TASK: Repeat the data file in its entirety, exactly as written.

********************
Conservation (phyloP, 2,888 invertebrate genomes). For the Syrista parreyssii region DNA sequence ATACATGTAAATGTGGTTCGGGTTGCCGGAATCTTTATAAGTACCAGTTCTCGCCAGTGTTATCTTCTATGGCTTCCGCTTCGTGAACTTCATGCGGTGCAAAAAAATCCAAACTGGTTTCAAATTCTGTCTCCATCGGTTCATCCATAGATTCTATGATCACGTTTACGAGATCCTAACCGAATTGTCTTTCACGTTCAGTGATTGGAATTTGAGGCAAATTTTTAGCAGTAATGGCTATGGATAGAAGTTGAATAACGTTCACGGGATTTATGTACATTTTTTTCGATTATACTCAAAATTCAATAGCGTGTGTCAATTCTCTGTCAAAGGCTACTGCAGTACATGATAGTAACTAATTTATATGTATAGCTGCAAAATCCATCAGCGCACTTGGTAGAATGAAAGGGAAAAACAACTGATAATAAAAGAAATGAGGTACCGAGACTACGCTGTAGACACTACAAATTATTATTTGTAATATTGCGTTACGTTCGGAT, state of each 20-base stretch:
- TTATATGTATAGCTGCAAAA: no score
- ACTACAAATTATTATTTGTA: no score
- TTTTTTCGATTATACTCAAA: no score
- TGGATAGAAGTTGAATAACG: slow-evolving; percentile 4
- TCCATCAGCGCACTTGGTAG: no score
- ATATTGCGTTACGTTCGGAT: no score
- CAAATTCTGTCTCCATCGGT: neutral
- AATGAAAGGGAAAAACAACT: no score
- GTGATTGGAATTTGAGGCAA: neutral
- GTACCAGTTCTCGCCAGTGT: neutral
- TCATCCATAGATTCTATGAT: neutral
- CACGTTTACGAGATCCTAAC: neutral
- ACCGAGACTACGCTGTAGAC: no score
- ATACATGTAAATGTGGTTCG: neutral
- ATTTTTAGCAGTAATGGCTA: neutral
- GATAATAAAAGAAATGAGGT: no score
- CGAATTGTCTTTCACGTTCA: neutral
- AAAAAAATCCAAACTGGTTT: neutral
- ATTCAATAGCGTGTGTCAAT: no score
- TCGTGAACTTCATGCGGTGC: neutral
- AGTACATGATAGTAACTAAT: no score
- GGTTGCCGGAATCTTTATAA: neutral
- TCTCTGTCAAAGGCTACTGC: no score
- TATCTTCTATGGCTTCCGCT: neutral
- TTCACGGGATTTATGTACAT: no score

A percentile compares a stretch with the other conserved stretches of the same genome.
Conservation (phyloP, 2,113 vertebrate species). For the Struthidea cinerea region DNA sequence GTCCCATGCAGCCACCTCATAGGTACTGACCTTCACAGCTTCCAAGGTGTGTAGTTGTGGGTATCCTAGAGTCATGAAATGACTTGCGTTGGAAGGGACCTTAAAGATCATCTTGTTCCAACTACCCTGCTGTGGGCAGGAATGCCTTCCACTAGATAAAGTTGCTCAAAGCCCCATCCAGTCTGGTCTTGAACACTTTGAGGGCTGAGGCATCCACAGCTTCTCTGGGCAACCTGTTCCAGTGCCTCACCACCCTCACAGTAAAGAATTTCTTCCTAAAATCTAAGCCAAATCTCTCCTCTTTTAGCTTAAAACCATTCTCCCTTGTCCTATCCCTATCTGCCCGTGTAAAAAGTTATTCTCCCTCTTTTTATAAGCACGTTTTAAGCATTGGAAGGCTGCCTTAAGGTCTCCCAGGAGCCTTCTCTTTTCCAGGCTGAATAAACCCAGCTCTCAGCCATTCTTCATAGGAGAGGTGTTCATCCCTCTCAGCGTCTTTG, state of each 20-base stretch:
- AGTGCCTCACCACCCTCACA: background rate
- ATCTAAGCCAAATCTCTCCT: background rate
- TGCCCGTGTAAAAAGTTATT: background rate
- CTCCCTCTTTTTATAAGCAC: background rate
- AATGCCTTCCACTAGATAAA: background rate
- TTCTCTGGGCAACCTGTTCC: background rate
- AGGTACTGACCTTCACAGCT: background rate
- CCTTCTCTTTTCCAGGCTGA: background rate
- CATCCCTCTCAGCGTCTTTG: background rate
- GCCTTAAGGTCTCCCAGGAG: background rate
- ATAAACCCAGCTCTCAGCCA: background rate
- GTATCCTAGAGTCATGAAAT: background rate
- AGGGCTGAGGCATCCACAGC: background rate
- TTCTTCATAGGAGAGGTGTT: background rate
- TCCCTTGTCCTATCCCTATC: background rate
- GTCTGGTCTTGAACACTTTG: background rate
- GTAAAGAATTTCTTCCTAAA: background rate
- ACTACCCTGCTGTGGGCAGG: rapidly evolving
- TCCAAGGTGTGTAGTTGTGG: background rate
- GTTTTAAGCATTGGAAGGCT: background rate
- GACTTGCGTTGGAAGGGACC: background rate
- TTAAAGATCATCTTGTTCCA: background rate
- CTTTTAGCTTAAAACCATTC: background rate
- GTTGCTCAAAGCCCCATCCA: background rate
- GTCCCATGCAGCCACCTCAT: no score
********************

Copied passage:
Conservation (phyloP, 2,888 invertebrate genomes). For the Syrista parreyssii region DNA sequence ATACATGTAAATGTGGTTCGGGTTGCCGGAATCTTTATAAGTACCAGTTCTCGCCAGTGTTATCTTCTATGGCTTCCGCTTCGTGAACTTCATGCGGTGCAAAAAAATCCAAACTGGTTTCAAATTCTGTCTCCATCGGTTCATCCATAGATTCTATGATCACGTTTACGAGATCCTAACCGAATTGTCTTTCACGTTCAGTGATTGGAATTTGAGGCAAATTTTTAGCAGTAATGGCTATGGATAGAAGTTGAATAACGTTCACGGGATTTATGTACATTTTTTTCGATTATACTCAAAATTCAATAGCGTGTGTCAATTCTCTGTCAAAGGCTACTGCAGTACATGATAGTAACTAATTTATATGTATAGCTGCAAAATCCATCAGCGCACTTGGTAGAATGAAAGGGAAAAACAACTGATAATAAAAGAAATGAGGTACCGAGACTACGCTGTAGACACTACAAATTATTATTTGTAATATTGCGTTACGTTCGGAT, state of each 20-base stretch:
- TTATATGTATAGCTGCAAAA: no score
- ACTACAAATTATTATTTGTA: no score
- TTTTTTCGATTATACTCAAA: no score
- TGGATAGAAGTTGAATAACG: slow-evolving; percentile 4
- TCCATCAGCGCACTTGGTAG: no score
- ATATTGCGTTACGTTCGGAT: no score
- CAAATTCTGTCTCCATCGGT: neutral
- AATGAAAGGGAAAAACAACT: no score
- GTGATTGGAATTTGAGGCAA: neutral
- GTACCAGTTCTCGCCAGTGT: neutral
- TCATCCATAGATTCTATGAT: neutral
- CACGTTTACGAGATCCTAAC: neutral
- ACCGAGACTACGCTGTAGAC: no score
- ATACATGTAAATGTGGTTCG: neutral
- ATTTTTAGCAGTAATGGCTA: neutral
- GATAATAAAAGAAATGAGGT: no score
- CGAATTGTCTTTCACGTTCA: neutral
- AAAAAAATCCAAACTGGTTT: neutral
- ATTCAATAGCGTGTGTCAAT: no score
- TCGTGAACTTCATGCGGTGC: neutral
- AGTACATGATAGTAACTAAT: no score
- GGTTGCCGGAATCTTTATAA: neutral
- TCTCTGTCAAAGGCTACTGC: no score
- TATCTTCTATGGCTTCCGCT: neutral
- TTCACGGGATTTATGTACAT: no score

A percentile compares a stretch with the other conserved stretches of the same genome.
Conservation (phyloP, 2,113 vertebrate species). For the Struthidea cinerea region DNA sequence GTCCCATGCAGCCACCTCATAGGTACTGACCTTCACAGCTTCCAAGGTGTGTAGTTGTGGGTATCCTAGAGTCATGAAATGACTTGCGTTGGAAGGGACCTTAAAGATCATCTTGTTCCAACTACCCTGCTGTGGGCAGGAATGCCTTCCACTAGATAAAGTTGCTCAAAGCCCCATCCAGTCTGGTCTTGAACACTTTGAGGGCTGAGGCATCCACAGCTTCTCTGGGCAACCTGTTCCAGTGCCTCACCACCCTCACAGTAAAGAATTTCTTCCTAAAATCTAAGCCAAATCTCTCCTCTTTTAGCTTAAAACCATTCTCCCTTGTCCTATCCCTATCTGCCCGTGTAAAAAGTTATTCTCCCTCTTTTTATAAGCACGTTTTAAGCATTGGAAGGCTGCCTTAAGGTCTCCCAGGAGCCTTCTCTTTTCCAGGCTGAATAAACCCAGCTCTCAGCCATTCTTCATAGGAGAGGTGTTCATCCCTCTCAGCGTCTTTG, state of each 20-base stretch:
- AGTGCCTCACCACCCTCACA: background rate
- ATCTAAGCCAAATCTCTCCT: background rate
- TGCCCGTGTAAAAAGTTATT: background rate
- CTCCCTCTTTTTATAAGCAC: background rate
- AATGCCTTCCACTAGATAAA: background rate
- TTCTCTGGGCAACCTGTTCC: background rate
- AGGTACTGACCTTCACAGCT: background rate
- CCTTCTCTTTTCCAGGCTGA: background rate
- CATCCCTCTCAGCGTCTTTG: background rate
- GCCTTAAGGTCTCCCAGGAG: background rate
- ATAAACCCAGCTCTCAGCCA: background rate
- GTATCCTAGAGTCATGAAAT: background rate
- AGGGCTGAGGCATCCACAGC: background rate
- TTCTTCATAGGAGAGGTGTT: background rate
- TCCCTTGTCCTATCCCTATC: background rate
- GTCTGGTCTTGAACACTTTG: background rate
- GTAAAGAATTTCTTCCTAAA: background rate
- ACTACCCTGCTGTGGGCAGG: rapidly evolving
- TCCAAGGTGTGTAGTTGTGG: background rate
- GTTTTAAGCATTGGAAGGCT: background rate
- GACTTGCGTTGGAAGGGACC: background rate
- TTAAAGATCATCTTGTTCCA: background rate
- CTTTTAGCTTAAAACCATTC: background rate
- GTTGCTCAAAGCCCCATCCA: background rate
- GTCCCATGCAGCCACCTCAT: no score